Tearful Adam with his sorrowing family begs this of you, O loving Virgin, in their exile from Paradise. Abraham begs it, David begs it. All the other holy patriarchs, your ancestors, ask it of you, as they dwell in the country of the shadow of death. This is what the whole earth waits for, prostrate at your feet. It is right in doing so, for on your word depends comfort for the wretched, ransom for the captive, freedom for the condemned, indeed, salvation for all the sons of Adam, the whole of your race.
Answer quickly, O Virgin. Reply in haste to the angel, or rather through the angel to the Lord. Answer with a word, receive the Word of God. Speak your own word, conceive the divine Word. Breathe a passing word, embrace the eternal Word.
Why do you delay, why are you afraid? Believe, give praise, and receive. Let humility be bold, let modesty be confident. This is no time for virginal simplicity to forget prudence. In this matter alone, O prudent Virgin, do not fear to be presumptuous. Though modest silence is pleasing, dutiful speech is now more necessary. Open your heart to faith, O blessed Virgin, your lips to praise, your womb to the Creator. See, the desired of all nations is at your door, knocking to enter. If he should pass by because of your delay, in sorrow you would begin to seek him afresh, the One whom your soul loves. Arise, hasten, open. Arise in faith, hasten in devotion, open in praise and thanksgiving. Behold the handmaid of the Lord, she says, be it done to me according to your word.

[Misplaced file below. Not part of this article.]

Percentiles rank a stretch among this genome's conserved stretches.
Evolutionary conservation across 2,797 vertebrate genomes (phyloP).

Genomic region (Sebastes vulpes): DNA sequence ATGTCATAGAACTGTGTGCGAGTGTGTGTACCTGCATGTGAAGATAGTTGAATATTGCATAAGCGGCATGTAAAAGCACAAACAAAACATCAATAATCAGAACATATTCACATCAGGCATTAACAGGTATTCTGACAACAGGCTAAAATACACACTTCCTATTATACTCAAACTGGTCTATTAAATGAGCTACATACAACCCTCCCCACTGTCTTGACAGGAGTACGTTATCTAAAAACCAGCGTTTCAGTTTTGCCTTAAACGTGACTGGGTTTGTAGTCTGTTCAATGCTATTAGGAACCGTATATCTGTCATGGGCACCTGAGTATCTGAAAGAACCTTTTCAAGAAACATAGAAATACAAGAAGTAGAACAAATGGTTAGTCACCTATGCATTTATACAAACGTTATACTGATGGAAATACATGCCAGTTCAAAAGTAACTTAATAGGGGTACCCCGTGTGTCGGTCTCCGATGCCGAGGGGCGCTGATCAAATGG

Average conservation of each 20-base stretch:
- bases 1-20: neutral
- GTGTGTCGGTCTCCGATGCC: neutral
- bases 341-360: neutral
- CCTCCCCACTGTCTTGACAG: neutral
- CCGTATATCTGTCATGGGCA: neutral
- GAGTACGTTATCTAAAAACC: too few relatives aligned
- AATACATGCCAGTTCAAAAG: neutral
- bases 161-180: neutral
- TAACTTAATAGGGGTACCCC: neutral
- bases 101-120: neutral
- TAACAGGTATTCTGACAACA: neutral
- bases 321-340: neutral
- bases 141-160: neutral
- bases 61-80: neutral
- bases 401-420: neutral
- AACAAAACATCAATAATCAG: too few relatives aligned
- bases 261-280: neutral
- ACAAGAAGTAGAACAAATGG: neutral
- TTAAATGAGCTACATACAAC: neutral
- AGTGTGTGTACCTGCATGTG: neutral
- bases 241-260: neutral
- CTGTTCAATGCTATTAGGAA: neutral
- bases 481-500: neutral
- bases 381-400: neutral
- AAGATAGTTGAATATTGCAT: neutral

In Praise of the Virgin Mother by St. Bernard (Hom. 4, 8-9: Opera omnia, Edit. Cisterc. 4 , 53-54)
Every year on October 12 the holy oil from Saint Walburga’s tomb in Germany begins to flow, and it continues until her Feast Day on February 25. Due to the testimonies of many people who have experienced God’s healing power after anointing themselves with the oil and asking Saint Walburga to pray for them, it seems that this quote from Saint Thérèse of Lisieux may also be applied to our patroness: